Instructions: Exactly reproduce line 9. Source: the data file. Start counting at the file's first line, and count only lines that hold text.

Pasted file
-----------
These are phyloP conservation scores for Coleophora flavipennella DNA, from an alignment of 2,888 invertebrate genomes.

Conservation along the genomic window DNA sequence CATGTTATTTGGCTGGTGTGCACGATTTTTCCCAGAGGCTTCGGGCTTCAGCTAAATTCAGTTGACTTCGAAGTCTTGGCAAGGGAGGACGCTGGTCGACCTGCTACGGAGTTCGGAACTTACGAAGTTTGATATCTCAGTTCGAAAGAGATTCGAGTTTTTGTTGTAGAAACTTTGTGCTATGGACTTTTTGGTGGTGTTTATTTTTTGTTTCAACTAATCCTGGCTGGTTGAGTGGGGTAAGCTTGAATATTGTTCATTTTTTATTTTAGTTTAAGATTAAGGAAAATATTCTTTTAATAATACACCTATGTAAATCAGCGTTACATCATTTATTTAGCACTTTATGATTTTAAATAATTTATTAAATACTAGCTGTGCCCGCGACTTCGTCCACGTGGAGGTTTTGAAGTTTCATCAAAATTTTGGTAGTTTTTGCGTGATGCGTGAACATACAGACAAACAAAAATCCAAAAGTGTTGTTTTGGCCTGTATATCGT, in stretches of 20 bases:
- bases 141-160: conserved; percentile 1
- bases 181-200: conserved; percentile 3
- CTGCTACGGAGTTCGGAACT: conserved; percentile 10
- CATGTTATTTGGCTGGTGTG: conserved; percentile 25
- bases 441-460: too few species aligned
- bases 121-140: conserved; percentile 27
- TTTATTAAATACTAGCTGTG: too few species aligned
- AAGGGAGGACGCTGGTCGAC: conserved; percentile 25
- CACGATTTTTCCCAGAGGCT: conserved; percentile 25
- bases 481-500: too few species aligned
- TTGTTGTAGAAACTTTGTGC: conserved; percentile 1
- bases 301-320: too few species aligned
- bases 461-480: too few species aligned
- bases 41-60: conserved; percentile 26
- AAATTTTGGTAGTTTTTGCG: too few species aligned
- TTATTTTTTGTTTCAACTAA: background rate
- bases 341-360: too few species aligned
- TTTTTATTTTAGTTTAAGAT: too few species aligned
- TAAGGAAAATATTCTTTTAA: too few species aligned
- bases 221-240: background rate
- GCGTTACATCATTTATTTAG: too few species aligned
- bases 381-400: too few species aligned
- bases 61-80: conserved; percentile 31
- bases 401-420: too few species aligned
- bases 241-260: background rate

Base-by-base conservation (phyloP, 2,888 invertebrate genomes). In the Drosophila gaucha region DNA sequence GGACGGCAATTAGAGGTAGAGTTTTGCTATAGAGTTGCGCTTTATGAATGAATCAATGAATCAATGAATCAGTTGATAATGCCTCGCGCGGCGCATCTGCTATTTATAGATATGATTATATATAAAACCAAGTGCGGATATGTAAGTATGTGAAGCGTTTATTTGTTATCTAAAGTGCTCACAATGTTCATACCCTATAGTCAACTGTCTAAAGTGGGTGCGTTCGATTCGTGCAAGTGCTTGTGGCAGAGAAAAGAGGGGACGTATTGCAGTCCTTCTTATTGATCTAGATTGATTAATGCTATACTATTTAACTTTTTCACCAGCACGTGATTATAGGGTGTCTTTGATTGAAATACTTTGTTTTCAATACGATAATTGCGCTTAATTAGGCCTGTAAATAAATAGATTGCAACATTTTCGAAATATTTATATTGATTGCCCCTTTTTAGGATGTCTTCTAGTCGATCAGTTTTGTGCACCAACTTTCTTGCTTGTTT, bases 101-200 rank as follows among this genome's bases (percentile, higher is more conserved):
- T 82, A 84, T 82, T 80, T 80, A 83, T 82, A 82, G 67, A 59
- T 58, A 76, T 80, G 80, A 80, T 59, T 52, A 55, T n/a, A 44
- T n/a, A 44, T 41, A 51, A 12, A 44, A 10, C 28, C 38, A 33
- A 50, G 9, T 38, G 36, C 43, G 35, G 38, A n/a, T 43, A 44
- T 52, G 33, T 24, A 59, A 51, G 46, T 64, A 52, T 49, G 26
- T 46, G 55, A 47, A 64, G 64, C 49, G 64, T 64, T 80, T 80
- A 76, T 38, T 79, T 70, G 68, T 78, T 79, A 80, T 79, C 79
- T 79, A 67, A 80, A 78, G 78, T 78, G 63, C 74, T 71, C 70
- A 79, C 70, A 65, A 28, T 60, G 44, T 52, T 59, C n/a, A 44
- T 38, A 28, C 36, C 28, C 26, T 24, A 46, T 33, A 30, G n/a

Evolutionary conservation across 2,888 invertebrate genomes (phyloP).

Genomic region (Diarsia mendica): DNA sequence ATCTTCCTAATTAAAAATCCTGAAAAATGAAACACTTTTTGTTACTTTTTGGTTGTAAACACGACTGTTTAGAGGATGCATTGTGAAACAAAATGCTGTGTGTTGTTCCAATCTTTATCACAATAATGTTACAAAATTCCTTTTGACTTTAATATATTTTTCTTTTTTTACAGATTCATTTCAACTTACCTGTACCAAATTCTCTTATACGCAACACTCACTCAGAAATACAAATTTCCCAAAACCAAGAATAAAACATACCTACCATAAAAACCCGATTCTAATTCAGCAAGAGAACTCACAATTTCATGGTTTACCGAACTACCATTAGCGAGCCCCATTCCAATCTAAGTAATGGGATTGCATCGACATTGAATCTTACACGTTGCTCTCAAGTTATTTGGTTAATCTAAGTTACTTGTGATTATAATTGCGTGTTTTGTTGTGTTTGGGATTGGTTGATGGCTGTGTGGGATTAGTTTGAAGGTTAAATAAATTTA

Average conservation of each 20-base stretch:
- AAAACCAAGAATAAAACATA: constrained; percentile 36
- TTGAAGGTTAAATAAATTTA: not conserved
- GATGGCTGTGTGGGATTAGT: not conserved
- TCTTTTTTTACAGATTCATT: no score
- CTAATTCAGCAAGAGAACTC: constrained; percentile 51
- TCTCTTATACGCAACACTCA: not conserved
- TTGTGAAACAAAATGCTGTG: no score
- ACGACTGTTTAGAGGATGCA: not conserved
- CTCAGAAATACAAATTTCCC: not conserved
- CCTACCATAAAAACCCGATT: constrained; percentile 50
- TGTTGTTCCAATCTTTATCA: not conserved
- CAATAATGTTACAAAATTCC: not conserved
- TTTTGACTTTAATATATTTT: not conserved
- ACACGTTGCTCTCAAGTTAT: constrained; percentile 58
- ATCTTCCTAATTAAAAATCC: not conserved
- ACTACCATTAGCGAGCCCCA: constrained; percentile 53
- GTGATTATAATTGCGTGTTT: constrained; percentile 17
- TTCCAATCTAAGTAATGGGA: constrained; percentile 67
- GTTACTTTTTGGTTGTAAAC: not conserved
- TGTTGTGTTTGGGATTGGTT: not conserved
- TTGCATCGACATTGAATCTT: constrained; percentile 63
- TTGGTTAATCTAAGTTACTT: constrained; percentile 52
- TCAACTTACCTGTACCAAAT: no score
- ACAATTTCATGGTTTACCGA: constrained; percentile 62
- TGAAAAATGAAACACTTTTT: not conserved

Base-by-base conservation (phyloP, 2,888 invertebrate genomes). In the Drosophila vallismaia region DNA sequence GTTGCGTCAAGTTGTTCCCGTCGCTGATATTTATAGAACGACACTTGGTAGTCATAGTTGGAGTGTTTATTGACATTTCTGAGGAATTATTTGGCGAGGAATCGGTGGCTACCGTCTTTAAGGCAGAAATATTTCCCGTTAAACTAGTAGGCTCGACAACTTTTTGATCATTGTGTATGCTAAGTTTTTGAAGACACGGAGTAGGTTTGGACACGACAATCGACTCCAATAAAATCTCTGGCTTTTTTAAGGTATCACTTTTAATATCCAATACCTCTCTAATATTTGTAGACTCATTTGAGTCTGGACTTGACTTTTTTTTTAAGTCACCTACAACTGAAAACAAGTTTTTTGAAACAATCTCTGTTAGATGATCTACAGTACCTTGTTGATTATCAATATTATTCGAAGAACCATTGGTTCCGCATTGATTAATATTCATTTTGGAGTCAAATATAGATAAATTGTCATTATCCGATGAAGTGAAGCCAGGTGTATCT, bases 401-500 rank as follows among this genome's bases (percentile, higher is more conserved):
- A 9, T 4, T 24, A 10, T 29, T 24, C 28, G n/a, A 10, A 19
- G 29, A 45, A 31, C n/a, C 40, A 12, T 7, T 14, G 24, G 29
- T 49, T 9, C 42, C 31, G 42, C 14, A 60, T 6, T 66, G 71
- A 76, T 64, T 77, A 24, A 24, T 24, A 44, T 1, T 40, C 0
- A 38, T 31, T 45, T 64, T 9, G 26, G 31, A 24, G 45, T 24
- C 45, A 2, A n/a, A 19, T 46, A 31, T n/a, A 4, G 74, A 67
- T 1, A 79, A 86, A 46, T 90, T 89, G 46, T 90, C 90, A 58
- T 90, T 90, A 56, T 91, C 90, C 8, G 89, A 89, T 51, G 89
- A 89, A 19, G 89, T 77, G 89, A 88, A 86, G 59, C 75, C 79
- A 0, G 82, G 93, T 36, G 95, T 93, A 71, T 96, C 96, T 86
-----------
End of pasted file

- TTTATTAAATACTAGCTGTG: too few species aligned